New Zealand company, Ecoversion Ltd pleaded guilty to charges around its Kaweru District stockpile. However, as is becoming familiar, the stockpile remains. Despite years of debate, New Zealand still has no solution to end of life tyres.
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The bill for dealing with the Hamilton tyre mountain has topped $500,000NZ, and with ongoing litigation, the bill could rise by another $200,000NZ, and that is without a single tyre being removed.
The issue revolves around New Zealand’s lack of any sort of tyre management plan, which originally gave rise to the development, amongst others, of the Frankton Tyre Yard. Ecoversion were awarded $280,000NZ to remove the tyre pile. However, without suitable means of disposal and little recycling in New Zealand, Ecoversion simply relocated the tyres.
In September 2017, Ecoversion was fined $78,000 for noncompliance with an abatement notice as the tyre mountain continued to grow with no recycling effort made.
A judge also ordered Ecoversion to remove all the tyres from the Kawerau yard where they were stored by April 2018. By October there was no real movement on the stock.
Typically, a $4 to $5 disposal fee is built into the price of each tyre, but with limited recycling options, mountains of dumped or stockpiled tyres are becoming the norm, especially when tyre yards close.
Ecoversion and Kaweru District Council came to an agreement with Jason Hubbard, who voluntarily allowed the tyres to be stored on his property on a temporary basis, in order to assist the council with the problem.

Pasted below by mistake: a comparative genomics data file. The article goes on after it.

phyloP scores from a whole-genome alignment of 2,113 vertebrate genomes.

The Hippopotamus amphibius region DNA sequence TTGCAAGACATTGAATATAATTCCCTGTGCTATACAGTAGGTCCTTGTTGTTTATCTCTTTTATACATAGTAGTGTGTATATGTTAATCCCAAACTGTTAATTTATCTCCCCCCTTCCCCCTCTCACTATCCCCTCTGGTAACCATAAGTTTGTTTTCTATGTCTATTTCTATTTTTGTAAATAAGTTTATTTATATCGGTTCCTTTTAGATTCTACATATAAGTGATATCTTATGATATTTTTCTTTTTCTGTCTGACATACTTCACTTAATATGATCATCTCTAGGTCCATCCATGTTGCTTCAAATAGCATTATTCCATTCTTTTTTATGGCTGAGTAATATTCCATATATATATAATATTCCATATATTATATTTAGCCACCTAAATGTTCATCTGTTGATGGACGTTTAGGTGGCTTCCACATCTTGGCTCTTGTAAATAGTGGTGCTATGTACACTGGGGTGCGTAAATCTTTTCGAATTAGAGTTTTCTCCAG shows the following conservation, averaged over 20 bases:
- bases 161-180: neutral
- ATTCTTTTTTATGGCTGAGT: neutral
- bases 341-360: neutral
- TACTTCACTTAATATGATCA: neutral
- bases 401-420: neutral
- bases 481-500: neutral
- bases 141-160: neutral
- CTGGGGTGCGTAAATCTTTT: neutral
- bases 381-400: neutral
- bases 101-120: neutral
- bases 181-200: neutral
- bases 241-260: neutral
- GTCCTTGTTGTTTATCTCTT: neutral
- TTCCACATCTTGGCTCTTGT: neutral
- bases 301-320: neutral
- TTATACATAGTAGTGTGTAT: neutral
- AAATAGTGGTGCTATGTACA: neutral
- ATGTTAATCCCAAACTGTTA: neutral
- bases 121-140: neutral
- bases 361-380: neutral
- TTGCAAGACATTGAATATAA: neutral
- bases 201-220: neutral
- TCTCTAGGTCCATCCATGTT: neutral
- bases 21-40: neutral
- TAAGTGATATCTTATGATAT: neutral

The tyre mountains appearing all over the country create health and fire risks. The only means of recycling tyres is to turn them into fuel for incinerators.
Hamilton City Councillor Dave Macpherson said in March that due diligence was not followed when council selected Ecoversion to dispose of the city’s tyre problem.
“They were only supposed to be here for a few months, as they were going to put them into containers and ship them out,” Said Hubbard.
“I should have walked away, but I just wanted to help get those tyres out of town.”
In August, Associate Environment Minister Eugenie Sage announced plans for mandatory “product stewardship” for tyres, lithium batteries, agrichemicals and synthetic greenhouse gases.
Sage said details of the stewardship are being fleshed out, but it could stop tyre mountains from becoming the norm in New Zealand.
Zero Waste New Zealand‘s Marty Hoffart said his organisation – a collection of community groups nationwide tackling the waste issue – think tyre stewardship is the only way the problem can be resolved.
Hoffart said the free market cannot solve the growing tyre problem.